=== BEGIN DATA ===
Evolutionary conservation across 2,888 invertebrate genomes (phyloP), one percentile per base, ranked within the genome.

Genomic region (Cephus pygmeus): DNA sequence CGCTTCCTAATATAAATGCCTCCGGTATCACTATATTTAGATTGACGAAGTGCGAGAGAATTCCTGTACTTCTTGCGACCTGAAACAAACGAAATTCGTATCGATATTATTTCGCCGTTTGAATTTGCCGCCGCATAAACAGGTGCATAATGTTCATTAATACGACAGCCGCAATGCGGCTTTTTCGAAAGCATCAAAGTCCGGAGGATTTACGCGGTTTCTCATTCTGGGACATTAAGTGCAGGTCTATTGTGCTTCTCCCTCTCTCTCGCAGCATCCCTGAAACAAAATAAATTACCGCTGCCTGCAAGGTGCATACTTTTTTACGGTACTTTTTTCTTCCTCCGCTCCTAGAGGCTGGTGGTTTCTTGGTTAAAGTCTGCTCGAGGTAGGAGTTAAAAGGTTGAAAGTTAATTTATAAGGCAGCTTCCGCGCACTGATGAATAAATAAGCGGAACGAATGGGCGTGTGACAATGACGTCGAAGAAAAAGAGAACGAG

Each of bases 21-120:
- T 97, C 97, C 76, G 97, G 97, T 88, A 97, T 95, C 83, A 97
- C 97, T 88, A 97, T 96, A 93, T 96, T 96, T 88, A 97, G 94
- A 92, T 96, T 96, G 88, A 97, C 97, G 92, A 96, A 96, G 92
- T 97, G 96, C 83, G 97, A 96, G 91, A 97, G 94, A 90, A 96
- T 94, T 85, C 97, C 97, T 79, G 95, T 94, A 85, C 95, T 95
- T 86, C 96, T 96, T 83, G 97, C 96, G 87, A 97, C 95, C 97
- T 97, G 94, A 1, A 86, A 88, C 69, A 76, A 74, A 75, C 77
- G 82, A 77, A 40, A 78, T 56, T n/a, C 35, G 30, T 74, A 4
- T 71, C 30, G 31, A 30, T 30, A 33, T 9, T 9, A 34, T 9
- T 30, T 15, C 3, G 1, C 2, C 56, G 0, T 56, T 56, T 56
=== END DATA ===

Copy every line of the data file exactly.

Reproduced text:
Evolutionary conservation across 2,888 invertebrate genomes (phyloP), one percentile per base, ranked within the genome.

Genomic region (Cephus pygmeus): DNA sequence CGCTTCCTAATATAAATGCCTCCGGTATCACTATATTTAGATTGACGAAGTGCGAGAGAATTCCTGTACTTCTTGCGACCTGAAACAAACGAAATTCGTATCGATATTATTTCGCCGTTTGAATTTGCCGCCGCATAAACAGGTGCATAATGTTCATTAATACGACAGCCGCAATGCGGCTTTTTCGAAAGCATCAAAGTCCGGAGGATTTACGCGGTTTCTCATTCTGGGACATTAAGTGCAGGTCTATTGTGCTTCTCCCTCTCTCTCGCAGCATCCCTGAAACAAAATAAATTACCGCTGCCTGCAAGGTGCATACTTTTTTACGGTACTTTTTTCTTCCTCCGCTCCTAGAGGCTGGTGGTTTCTTGGTTAAAGTCTGCTCGAGGTAGGAGTTAAAAGGTTGAAAGTTAATTTATAAGGCAGCTTCCGCGCACTGATGAATAAATAAGCGGAACGAATGGGCGTGTGACAATGACGTCGAAGAAAAAGAGAACGAG

Each of bases 21-120:
- T 97, C 97, C 76, G 97, G 97, T 88, A 97, T 95, C 83, A 97
- C 97, T 88, A 97, T 96, A 93, T 96, T 96, T 88, A 97, G 94
- A 92, T 96, T 96, G 88, A 97, C 97, G 92, A 96, A 96, G 92
- T 97, G 96, C 83, G 97, A 96, G 91, A 97, G 94, A 90, A 96
- T 94, T 85, C 97, C 97, T 79, G 95, T 94, A 85, C 95, T 95
- T 86, C 96, T 96, T 83, G 97, C 96, G 87, A 97, C 95, C 97
- T 97, G 94, A 1, A 86, A 88, C 69, A 76, A 74, A 75, C 77
- G 82, A 77, A 40, A 78, T 56, T n/a, C 35, G 30, T 74, A 4
- T 71, C 30, G 31, A 30, T 30, A 33, T 9, T 9, A 34, T 9
- T 30, T 15, C 3, G 1, C 2, C 56, G 0, T 56, T 56, T 56